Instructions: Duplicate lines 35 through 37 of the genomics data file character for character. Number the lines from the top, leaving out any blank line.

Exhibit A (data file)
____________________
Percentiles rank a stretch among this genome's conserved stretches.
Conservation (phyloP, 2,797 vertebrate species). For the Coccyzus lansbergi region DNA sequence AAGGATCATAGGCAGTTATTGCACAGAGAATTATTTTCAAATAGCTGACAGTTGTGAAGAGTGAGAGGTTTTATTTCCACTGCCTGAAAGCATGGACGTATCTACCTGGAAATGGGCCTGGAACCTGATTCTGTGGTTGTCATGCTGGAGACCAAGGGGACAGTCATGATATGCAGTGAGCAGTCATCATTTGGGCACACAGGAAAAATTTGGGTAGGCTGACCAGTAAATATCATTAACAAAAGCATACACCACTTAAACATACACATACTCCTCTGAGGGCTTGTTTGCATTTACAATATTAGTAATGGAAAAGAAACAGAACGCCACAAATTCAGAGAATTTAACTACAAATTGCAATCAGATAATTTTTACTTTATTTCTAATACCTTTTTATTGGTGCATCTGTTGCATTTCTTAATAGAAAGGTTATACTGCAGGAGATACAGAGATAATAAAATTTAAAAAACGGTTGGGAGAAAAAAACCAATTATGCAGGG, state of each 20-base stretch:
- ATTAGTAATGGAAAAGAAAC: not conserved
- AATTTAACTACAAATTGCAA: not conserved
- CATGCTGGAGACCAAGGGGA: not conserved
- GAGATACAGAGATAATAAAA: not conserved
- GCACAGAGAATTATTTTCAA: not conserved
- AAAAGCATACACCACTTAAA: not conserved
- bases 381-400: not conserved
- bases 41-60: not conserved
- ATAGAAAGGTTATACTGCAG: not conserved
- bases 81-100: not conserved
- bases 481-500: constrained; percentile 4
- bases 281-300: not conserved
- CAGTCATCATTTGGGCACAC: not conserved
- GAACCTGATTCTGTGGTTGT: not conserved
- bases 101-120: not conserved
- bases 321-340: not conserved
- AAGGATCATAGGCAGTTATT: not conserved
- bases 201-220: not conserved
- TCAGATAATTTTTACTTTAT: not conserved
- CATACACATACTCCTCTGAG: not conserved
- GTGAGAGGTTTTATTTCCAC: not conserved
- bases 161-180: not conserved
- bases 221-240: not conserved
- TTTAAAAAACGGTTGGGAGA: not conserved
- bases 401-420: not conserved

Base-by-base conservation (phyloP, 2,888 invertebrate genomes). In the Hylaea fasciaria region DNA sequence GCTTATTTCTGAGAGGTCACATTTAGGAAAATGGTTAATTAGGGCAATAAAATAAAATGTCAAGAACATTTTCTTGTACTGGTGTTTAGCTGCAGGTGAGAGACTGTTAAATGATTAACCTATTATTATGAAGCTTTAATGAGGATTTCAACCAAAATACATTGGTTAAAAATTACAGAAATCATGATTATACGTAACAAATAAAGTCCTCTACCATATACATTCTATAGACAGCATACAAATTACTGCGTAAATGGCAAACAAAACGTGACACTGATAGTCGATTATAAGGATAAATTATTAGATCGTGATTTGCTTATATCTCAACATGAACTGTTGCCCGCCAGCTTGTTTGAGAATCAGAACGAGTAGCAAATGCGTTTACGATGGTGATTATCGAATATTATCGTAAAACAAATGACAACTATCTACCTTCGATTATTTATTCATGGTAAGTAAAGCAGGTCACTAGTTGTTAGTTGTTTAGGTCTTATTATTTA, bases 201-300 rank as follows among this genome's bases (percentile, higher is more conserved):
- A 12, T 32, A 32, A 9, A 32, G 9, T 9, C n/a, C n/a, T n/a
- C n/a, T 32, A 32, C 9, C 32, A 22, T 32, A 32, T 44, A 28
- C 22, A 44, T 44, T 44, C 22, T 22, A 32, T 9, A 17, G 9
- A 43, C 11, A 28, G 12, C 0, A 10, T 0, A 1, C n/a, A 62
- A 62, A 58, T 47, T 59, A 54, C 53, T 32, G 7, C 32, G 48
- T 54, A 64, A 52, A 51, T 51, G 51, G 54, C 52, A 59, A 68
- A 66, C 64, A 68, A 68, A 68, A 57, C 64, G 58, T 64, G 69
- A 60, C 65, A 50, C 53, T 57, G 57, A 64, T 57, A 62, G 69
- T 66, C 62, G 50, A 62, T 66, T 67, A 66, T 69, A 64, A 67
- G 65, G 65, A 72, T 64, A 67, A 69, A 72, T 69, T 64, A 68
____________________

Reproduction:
- A 66, C 64, A 68, A 68, A 68, A 57, C 64, G 58, T 64, G 69
- A 60, C 65, A 50, C 53, T 57, G 57, A 64, T 57, A 62, G 69
- T 66, C 62, G 50, A 62, T 66, T 67, A 66, T 69, A 64, A 67